... After learning something about the now-resigned Chas Freeman, I came to disagree with, and think tendentious, Jon Chait's opening salvo against Freeman in the Washington Post. And I have received enough pro-Freeman letters from his working associates in the last two days to make we wonder: is there anyone who actually dealt with the man who considered him a crackpot, an anti-Semite, a menace -- terms thrown around by his critics? Obviously Dennis Blair -- Naval Academy graduate, Rhodes scholar, former CINCPAC, Asia/China expert, no one's idea of a nut -- thought Freeman's irreverent perspective so valuable that he sought it out. Personal knowledge isn't everything, but it is dramatic to me that people who have known Freeman seem so solid in support for him, in contrast to those who don't. It's all moot now.
Still, in fairness: Chait's take-down of the absurd Amity Shlaes interpretation of the Great Depression and the New Deal is both important in its own right and a model of the systematic demolition of a flawed though alluring argument. Among the admirable aspects of this essay is that it it painlessly conveys some of the Ec 101 principles that somehow have been assumed out of existence in day by day political discussion.* This is very well done; worth reading; and worth learning from. I look forward to more from Chait in this area.
* Eg that critics of a stimulus bill can denounce it because it means "more spending" suggests that they don't understand anything that has been written about economics in the last 70+ years. The point of a stimulus bill is to spend extra money and therefore bring total economic output to a higher level than it would otherwise attain. Even having to mention this point is like having to explain the connection between caloric intake and body weight, or the role of gravity. But Chait nicely and non-condescendingly lays it out in his article:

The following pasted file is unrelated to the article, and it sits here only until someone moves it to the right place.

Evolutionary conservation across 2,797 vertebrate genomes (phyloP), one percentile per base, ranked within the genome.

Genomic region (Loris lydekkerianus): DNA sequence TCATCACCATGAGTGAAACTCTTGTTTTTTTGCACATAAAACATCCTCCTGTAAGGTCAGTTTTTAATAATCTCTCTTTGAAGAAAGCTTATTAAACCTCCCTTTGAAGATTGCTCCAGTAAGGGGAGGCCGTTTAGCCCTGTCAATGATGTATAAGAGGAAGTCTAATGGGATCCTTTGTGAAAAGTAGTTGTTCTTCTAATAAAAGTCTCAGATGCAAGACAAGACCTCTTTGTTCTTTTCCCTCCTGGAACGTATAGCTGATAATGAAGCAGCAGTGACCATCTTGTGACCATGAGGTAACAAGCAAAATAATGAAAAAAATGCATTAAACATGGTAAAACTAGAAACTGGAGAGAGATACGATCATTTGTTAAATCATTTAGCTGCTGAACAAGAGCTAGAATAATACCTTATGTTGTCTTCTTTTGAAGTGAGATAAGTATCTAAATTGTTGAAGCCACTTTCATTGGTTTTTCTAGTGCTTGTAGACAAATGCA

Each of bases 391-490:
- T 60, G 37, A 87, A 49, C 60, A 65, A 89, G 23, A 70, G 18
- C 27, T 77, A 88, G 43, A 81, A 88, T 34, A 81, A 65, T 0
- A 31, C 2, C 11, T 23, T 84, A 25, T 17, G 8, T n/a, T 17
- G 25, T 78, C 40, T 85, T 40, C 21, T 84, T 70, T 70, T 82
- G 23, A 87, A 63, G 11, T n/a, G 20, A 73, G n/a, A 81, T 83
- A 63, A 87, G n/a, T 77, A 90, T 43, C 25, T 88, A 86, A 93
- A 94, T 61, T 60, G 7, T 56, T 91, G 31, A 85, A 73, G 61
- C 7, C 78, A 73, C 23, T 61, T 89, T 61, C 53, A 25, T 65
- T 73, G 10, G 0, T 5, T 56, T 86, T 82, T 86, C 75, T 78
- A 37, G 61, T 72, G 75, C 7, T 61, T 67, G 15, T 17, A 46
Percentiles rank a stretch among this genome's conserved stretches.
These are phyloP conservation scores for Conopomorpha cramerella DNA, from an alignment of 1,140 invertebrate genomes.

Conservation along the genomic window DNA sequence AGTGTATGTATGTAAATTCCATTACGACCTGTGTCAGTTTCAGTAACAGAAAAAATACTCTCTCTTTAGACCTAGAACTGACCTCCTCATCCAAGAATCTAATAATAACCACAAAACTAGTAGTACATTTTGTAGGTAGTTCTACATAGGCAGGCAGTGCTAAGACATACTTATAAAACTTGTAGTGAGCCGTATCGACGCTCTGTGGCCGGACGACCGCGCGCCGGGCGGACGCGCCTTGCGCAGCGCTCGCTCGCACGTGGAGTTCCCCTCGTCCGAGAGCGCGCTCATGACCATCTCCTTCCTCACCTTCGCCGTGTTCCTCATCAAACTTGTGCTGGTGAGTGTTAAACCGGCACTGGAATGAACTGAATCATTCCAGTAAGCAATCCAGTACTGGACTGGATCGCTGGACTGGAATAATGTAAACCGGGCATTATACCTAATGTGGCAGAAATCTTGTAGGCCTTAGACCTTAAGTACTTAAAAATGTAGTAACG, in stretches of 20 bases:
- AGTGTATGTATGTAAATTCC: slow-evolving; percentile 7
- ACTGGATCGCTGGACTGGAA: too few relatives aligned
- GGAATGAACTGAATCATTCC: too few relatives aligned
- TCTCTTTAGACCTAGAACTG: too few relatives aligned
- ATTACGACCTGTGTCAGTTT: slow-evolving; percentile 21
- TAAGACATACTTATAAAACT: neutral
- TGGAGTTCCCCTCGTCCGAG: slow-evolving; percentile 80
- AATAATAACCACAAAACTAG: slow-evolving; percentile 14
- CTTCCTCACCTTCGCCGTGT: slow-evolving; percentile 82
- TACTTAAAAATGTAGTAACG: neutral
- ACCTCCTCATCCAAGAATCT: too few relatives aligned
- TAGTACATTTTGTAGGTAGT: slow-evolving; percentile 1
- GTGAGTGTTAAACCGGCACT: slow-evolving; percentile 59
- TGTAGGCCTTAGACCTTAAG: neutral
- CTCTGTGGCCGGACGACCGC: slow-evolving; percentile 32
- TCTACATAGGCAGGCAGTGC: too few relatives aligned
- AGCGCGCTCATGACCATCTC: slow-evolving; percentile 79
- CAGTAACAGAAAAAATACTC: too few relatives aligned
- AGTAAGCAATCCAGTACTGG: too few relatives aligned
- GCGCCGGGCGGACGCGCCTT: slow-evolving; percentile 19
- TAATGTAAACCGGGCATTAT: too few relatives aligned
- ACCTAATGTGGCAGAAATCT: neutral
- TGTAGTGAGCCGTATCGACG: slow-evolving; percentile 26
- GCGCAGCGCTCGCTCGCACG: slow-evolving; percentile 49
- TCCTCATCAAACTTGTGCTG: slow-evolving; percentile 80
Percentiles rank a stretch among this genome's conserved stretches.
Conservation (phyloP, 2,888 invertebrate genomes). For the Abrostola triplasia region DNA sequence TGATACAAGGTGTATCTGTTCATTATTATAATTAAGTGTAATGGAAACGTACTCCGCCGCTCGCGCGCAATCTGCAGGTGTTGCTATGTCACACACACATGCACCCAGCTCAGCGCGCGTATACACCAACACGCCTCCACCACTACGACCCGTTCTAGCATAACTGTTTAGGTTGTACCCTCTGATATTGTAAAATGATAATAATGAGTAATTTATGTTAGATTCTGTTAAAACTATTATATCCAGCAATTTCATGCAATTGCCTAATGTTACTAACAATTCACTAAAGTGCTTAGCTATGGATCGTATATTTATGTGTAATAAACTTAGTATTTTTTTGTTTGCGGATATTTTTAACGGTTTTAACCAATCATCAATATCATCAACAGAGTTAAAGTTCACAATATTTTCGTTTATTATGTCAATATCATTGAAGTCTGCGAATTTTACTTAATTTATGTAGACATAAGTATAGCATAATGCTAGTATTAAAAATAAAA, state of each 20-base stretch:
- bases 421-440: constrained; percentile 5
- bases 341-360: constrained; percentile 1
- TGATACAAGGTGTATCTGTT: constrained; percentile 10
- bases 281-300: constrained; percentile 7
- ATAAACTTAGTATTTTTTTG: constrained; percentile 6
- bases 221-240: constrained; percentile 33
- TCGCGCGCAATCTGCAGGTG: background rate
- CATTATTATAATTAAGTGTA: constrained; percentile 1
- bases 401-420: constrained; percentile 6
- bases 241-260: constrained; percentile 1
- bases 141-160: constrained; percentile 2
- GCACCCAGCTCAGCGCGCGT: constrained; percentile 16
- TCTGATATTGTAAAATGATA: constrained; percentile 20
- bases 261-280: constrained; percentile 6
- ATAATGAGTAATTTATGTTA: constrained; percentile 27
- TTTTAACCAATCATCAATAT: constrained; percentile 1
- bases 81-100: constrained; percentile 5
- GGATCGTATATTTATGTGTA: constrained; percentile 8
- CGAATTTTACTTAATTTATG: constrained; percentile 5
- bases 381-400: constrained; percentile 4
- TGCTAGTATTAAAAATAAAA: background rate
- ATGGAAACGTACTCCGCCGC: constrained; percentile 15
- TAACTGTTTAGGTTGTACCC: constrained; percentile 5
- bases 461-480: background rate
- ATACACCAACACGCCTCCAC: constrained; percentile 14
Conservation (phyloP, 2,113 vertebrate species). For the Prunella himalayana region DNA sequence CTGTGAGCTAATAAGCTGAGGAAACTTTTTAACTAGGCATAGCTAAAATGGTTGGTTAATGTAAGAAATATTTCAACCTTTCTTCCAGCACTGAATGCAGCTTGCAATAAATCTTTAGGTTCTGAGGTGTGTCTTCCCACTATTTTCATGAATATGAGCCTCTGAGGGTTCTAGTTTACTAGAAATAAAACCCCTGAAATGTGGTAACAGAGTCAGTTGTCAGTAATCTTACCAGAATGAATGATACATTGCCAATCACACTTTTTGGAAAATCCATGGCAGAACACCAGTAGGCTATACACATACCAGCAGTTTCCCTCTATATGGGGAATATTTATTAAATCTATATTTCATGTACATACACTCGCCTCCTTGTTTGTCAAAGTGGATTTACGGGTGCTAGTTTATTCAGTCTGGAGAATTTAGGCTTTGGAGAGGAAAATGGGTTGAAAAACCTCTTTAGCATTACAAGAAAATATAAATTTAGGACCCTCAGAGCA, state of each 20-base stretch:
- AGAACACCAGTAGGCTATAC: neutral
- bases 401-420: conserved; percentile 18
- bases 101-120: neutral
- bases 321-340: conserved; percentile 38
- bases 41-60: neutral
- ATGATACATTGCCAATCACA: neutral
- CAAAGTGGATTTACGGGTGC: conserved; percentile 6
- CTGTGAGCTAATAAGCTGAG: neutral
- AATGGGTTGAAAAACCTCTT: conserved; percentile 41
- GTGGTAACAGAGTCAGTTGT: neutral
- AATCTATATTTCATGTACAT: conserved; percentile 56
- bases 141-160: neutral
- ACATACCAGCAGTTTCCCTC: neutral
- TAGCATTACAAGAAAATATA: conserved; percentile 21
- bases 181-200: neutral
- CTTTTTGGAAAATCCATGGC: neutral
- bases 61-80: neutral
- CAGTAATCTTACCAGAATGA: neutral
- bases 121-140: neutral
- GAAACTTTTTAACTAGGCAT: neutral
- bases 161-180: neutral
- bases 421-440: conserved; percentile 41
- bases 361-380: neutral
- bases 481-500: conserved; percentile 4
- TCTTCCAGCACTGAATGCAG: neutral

Prior to Keynes, the economy was held to be self-correcting. The only cure for a recession was to let wages and prices fall to their natural level. The prevailing attitude, as Paul Krugman writes in his recently re-issued book The Return of Depression Economics, was "a sort of moralistic fatalism." Keynes upended the orthodoxy in a way that was every bit as dramatic as Galileo challenging geocentrism. He insisted that recessions are not a natural process, or the invisible hand's righteous judgment against our sins, but a simple failure of consumer demand.
When people worry about losing their jobs, they sensibly cut back on their spending. But that decision, in turn, reduces demand for goods and services, which results in reduced income or lost jobs for other workers. Keynes called this phenomenon "the paradox of thrift": what makes sense for individuals turns into a disaster for society as a whole. The recession was therefore a failure of collective action that required government action. Government needed to encourage spending by reducing interest rates or, failing that, to inject spending into the economy directly by deliberately running temporary budget deficits.